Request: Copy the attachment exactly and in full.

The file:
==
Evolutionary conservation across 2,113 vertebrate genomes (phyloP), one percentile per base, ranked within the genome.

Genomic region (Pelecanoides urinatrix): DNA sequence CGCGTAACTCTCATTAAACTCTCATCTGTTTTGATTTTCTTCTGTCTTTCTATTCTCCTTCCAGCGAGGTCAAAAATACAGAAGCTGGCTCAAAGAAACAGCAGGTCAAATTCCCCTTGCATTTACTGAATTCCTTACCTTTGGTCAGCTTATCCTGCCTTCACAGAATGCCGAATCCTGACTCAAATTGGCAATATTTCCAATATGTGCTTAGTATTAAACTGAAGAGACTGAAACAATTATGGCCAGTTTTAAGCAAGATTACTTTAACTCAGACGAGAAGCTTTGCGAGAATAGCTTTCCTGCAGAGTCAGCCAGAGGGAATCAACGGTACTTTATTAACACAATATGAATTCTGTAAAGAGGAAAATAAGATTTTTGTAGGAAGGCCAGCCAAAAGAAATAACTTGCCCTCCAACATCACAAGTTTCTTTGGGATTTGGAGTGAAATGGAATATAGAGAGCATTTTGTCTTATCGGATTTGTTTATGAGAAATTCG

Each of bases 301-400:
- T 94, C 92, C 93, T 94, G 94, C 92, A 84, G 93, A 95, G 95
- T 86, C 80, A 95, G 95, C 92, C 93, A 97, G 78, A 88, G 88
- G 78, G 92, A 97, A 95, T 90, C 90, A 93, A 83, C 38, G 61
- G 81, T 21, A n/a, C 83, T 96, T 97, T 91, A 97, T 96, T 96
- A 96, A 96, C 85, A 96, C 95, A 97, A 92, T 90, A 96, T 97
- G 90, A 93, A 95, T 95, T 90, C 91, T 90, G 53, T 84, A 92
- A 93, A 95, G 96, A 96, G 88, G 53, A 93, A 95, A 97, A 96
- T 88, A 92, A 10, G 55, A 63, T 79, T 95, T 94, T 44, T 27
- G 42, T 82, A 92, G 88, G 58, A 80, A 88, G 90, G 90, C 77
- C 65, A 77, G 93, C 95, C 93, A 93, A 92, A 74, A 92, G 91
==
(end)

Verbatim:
Evolutionary conservation across 2,113 vertebrate genomes (phyloP), one percentile per base, ranked within the genome.

Genomic region (Pelecanoides urinatrix): DNA sequence CGCGTAACTCTCATTAAACTCTCATCTGTTTTGATTTTCTTCTGTCTTTCTATTCTCCTTCCAGCGAGGTCAAAAATACAGAAGCTGGCTCAAAGAAACAGCAGGTCAAATTCCCCTTGCATTTACTGAATTCCTTACCTTTGGTCAGCTTATCCTGCCTTCACAGAATGCCGAATCCTGACTCAAATTGGCAATATTTCCAATATGTGCTTAGTATTAAACTGAAGAGACTGAAACAATTATGGCCAGTTTTAAGCAAGATTACTTTAACTCAGACGAGAAGCTTTGCGAGAATAGCTTTCCTGCAGAGTCAGCCAGAGGGAATCAACGGTACTTTATTAACACAATATGAATTCTGTAAAGAGGAAAATAAGATTTTTGTAGGAAGGCCAGCCAAAAGAAATAACTTGCCCTCCAACATCACAAGTTTCTTTGGGATTTGGAGTGAAATGGAATATAGAGAGCATTTTGTCTTATCGGATTTGTTTATGAGAAATTCG

Each of bases 301-400:
- T 94, C 92, C 93, T 94, G 94, C 92, A 84, G 93, A 95, G 95
- T 86, C 80, A 95, G 95, C 92, C 93, A 97, G 78, A 88, G 88
- G 78, G 92, A 97, A 95, T 90, C 90, A 93, A 83, C 38, G 61
- G 81, T 21, A n/a, C 83, T 96, T 97, T 91, A 97, T 96, T 96
- A 96, A 96, C 85, A 96, C 95, A 97, A 92, T 90, A 96, T 97
- G 90, A 93, A 95, T 95, T 90, C 91, T 90, G 53, T 84, A 92
- A 93, A 95, G 96, A 96, G 88, G 53, A 93, A 95, A 97, A 96
- T 88, A 92, A 10, G 55, A 63, T 79, T 95, T 94, T 44, T 27
- G 42, T 82, A 92, G 88, G 58, A 80, A 88, G 90, G 90, C 77
- C 65, A 77, G 93, C 95, C 93, A 93, A 92, A 74, A 92, G 91